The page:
— By Owen Drolet
One of the most important achievements of abstract expressionism was its use of paint as an objective material in order to create a highly subjective art in reaction to European rational geometric abstraction. A beautiful paradox; irreducible, objective matter as representation of psychological states and other things interior. What was taken advantage of, for the first time, was paint’s fundamentally contradictory nature, its ability to depict reality while simultaneously asserting its own very real place in the world. To this day, painters wrestle with this contradiction, some heading more toward depiction, others toward declaration. Sam Reveles falls into a third group: those who stay exactly in the middle.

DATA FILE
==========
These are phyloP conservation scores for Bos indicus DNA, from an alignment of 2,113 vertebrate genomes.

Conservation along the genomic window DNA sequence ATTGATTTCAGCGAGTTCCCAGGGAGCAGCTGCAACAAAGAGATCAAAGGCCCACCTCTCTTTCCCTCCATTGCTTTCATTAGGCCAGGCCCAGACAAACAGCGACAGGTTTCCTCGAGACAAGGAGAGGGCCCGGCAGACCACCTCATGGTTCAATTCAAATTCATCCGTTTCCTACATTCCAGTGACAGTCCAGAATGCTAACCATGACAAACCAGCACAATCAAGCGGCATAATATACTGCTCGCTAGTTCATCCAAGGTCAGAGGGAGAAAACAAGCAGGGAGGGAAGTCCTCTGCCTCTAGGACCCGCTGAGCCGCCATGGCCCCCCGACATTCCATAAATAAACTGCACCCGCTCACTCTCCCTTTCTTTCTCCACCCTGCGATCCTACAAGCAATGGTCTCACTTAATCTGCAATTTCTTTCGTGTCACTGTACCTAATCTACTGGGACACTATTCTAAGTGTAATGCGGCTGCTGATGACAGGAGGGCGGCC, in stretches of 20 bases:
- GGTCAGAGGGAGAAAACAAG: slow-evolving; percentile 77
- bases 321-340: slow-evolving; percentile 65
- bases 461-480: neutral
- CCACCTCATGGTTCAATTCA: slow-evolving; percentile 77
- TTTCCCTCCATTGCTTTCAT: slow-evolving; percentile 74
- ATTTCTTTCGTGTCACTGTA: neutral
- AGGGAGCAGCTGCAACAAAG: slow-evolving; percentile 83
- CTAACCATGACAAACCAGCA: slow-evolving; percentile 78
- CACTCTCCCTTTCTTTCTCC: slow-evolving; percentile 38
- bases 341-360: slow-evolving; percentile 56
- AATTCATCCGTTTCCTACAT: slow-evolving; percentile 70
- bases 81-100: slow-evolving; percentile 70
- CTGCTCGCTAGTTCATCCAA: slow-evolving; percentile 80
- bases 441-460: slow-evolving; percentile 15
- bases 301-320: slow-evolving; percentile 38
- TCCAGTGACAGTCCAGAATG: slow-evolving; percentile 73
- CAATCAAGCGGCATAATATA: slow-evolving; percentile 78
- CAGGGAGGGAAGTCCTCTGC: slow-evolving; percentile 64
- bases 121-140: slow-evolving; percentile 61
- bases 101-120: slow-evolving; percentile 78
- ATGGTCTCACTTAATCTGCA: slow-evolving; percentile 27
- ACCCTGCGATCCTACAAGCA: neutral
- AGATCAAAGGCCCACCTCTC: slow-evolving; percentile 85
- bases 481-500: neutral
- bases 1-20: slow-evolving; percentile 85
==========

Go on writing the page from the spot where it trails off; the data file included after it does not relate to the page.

In these paintings a series of earth-toned gestures is built upon a grid armature until the underlying structure is all but obliterated. The paintings are handsome but the strategy – pitting the rational, in the form of the grid, against our slippery subjectivities, in the form of spontaneous gestures – seems a terribly old solution to this even older problem. By the same token, these are not l940s paintings, and it can be argued that much can still be achieved within the parameters of ab ex, particularly now that we have lost our sense of historical determinism. So, where you stand in relation to Reveles’s work – assuming you don’t disparage the entire practice as an all purpose container of capitalist evils – depends on your attitude toward historical progression, etc., and this is why painting is so important at this juncture. That Reveles avoids the linguistic excesses of others of his generation is refreshing, but the flip side of painting’s historical nature is the danger of redundancy. This talented painter should reexamine that history, for surely there are stones unturned in the objective/subjective field: they’re simply harder to find than that same old grid vs. gesture rock.